at 4 o'clock at the Union and the cast Coach Stephen J. Farrell of the Var-
at 7 o'clock. sity track team-"A return to the con-
ference will mean much, as far as
Ask $8,000,000 for Illinois University track competition is concerned."
Chicago. Feb. 23.-An appropriation Intramural Coach Floyd A. Rowe-
$8,000,000 will be asked of the present "The action the board in control
state legislature for new buildings and expresses mylpinion."
proposed improvements. (Continued on Page Six.)

With all .eyes strained upon the
board of regents in expectation to see
some action taken, either for or
against the Conference, at their meet-
ing yesterday afternoon, the much-
heralded decision on the question was
passed over, and the matter was not
even mentioned. Because of the pres-
sure of detail work and the task of
making up the program for the ensu-
ing year, the time was so taken up
that the routine work was barely con-
eluded by the time of adjournment.
What the action will be when the
next meeting occurs on March 30, is as
much a matter of conjecture as it has
been previously. However, the ad-
vocates of the Conference, believe it
only to be a delay in the program of a
speedy return.
While none of the members of the
board could be induced to express any
definite opinion on the subject, from
some of the comments on the proposi-
tion yesterday, it was hinted that
there might be some difference of
opinion when the subject was discuss-
ed at the next meeting. The reply to
all inquiry on the question was that
the Conference had not been mention-
ed, and would not be considered until
next month, when it may be brought
up.
In regard to the failure of th' board
to act, Prof. Ralph W. Aigler, chair-
man of the board in control of athlet-
ics, intimated that there was no anxi-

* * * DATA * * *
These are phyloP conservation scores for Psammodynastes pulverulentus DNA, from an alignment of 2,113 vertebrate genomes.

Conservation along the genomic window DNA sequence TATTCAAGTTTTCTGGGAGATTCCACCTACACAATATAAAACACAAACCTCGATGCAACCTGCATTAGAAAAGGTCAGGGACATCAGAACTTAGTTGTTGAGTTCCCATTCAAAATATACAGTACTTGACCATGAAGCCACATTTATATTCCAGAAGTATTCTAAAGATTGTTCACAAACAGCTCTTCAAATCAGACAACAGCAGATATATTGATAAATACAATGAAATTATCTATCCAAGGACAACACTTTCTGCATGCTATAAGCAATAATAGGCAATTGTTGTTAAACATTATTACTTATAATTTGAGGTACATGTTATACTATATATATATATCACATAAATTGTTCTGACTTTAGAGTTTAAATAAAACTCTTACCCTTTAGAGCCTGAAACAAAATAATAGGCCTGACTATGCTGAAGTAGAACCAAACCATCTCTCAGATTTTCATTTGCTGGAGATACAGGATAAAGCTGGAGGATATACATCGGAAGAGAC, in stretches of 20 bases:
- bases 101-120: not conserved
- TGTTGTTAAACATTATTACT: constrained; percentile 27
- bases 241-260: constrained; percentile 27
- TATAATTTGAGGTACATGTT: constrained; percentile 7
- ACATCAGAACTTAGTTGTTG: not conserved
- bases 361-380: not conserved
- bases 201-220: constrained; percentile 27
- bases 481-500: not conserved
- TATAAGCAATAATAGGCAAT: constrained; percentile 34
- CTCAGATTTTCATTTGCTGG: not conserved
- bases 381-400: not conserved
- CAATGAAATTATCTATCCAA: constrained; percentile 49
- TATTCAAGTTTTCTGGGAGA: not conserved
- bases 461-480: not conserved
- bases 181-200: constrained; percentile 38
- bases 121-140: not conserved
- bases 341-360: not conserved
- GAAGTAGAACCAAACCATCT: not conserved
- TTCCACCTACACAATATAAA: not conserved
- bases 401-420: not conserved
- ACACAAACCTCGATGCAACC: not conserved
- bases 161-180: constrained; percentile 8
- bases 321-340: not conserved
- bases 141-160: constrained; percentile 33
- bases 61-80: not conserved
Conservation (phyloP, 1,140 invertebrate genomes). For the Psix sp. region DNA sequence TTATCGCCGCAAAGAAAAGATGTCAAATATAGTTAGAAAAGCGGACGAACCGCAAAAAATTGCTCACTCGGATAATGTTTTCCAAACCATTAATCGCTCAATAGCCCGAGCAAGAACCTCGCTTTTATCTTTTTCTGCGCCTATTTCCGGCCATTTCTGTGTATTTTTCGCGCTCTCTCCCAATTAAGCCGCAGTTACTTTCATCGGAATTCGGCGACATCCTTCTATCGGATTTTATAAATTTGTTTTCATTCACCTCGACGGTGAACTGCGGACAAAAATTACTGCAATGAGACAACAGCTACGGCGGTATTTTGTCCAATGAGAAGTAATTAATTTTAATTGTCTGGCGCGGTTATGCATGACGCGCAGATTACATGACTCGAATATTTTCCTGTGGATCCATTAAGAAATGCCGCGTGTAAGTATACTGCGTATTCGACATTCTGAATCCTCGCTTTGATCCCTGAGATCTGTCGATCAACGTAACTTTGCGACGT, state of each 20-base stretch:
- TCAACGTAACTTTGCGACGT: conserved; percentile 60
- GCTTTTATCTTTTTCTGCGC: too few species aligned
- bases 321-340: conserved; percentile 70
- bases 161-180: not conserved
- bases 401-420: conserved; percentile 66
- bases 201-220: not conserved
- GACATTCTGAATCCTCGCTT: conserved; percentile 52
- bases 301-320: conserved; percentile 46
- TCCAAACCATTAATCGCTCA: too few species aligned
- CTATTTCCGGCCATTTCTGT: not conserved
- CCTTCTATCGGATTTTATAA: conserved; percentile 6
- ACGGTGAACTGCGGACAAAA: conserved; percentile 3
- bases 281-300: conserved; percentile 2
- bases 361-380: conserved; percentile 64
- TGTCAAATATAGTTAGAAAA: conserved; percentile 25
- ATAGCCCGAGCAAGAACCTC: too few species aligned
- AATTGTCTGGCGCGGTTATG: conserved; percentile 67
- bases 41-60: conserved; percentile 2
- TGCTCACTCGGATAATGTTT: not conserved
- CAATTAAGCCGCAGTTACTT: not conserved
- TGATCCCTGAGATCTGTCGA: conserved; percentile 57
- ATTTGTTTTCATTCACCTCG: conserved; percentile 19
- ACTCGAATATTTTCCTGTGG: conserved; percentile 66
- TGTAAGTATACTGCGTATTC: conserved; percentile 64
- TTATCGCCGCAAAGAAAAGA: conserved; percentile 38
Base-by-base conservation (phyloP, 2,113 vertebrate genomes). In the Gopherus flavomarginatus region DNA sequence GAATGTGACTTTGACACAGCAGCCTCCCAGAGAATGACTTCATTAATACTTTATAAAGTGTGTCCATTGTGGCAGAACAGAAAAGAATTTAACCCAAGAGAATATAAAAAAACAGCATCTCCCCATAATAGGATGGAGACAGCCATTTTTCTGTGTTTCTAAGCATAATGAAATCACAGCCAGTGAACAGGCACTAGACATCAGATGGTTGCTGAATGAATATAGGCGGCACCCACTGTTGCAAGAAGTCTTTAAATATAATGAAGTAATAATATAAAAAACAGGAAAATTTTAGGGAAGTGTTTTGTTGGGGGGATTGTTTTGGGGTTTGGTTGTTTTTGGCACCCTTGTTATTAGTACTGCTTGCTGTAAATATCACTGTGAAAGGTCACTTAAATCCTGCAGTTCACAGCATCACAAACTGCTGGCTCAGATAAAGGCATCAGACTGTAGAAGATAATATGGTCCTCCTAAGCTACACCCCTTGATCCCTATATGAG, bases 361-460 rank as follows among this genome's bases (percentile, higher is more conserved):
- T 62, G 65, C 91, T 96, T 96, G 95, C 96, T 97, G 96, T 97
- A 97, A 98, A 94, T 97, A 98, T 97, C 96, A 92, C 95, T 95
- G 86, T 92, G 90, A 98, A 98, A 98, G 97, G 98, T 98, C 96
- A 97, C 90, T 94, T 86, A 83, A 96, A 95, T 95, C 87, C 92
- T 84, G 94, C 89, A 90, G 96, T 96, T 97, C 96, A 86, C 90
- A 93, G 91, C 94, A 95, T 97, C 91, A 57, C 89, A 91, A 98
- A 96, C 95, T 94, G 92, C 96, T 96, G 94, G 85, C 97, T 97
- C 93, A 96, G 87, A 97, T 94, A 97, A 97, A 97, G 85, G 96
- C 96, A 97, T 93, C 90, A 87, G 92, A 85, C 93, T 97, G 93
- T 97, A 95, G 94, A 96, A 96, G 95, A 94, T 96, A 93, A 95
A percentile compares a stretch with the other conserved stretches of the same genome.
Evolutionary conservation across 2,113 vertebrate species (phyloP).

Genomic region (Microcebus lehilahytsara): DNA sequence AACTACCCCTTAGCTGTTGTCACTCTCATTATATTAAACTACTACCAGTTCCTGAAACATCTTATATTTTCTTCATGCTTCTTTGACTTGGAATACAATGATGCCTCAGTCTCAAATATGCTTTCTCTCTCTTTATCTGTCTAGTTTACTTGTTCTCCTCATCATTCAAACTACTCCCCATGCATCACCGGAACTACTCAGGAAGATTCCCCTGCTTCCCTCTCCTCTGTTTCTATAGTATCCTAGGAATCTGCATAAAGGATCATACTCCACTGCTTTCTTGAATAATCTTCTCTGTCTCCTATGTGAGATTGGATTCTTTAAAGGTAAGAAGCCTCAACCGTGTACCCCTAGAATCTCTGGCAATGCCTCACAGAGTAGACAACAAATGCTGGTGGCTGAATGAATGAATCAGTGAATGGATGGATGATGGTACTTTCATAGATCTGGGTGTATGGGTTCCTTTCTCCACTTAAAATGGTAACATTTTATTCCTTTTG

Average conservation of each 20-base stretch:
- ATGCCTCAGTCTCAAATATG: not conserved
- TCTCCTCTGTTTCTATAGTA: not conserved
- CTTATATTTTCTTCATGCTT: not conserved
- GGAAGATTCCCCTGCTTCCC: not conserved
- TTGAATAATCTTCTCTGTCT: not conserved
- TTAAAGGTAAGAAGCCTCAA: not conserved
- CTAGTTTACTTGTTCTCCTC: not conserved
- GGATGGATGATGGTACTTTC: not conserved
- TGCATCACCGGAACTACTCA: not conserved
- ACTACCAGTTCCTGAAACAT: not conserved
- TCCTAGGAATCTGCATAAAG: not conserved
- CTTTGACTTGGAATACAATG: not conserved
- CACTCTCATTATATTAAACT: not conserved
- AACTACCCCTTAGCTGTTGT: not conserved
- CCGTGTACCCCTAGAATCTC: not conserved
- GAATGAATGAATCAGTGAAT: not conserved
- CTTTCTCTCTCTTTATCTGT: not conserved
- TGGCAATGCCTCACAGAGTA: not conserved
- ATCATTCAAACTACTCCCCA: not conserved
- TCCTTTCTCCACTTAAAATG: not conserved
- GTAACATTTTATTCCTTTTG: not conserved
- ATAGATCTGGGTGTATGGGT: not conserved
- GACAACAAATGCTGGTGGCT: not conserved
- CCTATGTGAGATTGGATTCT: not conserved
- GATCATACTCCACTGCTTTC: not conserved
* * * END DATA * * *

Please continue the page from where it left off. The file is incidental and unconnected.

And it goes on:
ety on the outcome of the measure be-
cause of the halt in the proceedings,
and that there was only a small
chance in the beginning that the
board would be able to discuss the
matter. Director of Athletics, Phillip
G. Bartelme said that in view of the.
failure of the Regents to act, he had
no statement to make.
Regent Junius E. Beal, the resident
representative of the board, when ask-
ed last night for his opinion on the
present situation, said that the matter
was not taken up in the meeting yes-
terday, because of the press of busi-
ness, and that he could not tell even
if 'it were to be considered the next
time the board met.
CONFERENCE BEGINS
Many Students Sign Up for Volunteer
Conference in This City
At 9 o'clock last night, 260 students
from the various colleges in Michi-
gan had registered for the student vol-
unteer conference being held in this
city and learly 100 more were sta 'd-
ing in line awaiting their turn to reg-
ister and get assigned to rooms.
Until a late hour last evening there
were not enough places of. entertain-
ment for the unexpected number of
delegates that were pouring into Lane
hall. At the first meeting held in the
Methodist church appeals were made
to the townspeople to take care of
more delegates.
J. Fennel Turner, general secretary
of the student volunteer work, and in
charge of the program, introduced
Mrs. Helen Barratt Montgomery who
gave a short interesting talk. The
general theme of this talk was about
the wonderful work accomplished with
the people of India and the pressing
need for more workers.
Dr. D. W. Ussher of Van, Turkey, the
next speaker, gave a vivid description
of the massacres of the Armenians by
the Turks.

TO OPERATE DETROIT
COLLEGE AS BRANCH
Board Grants degrees; Registrations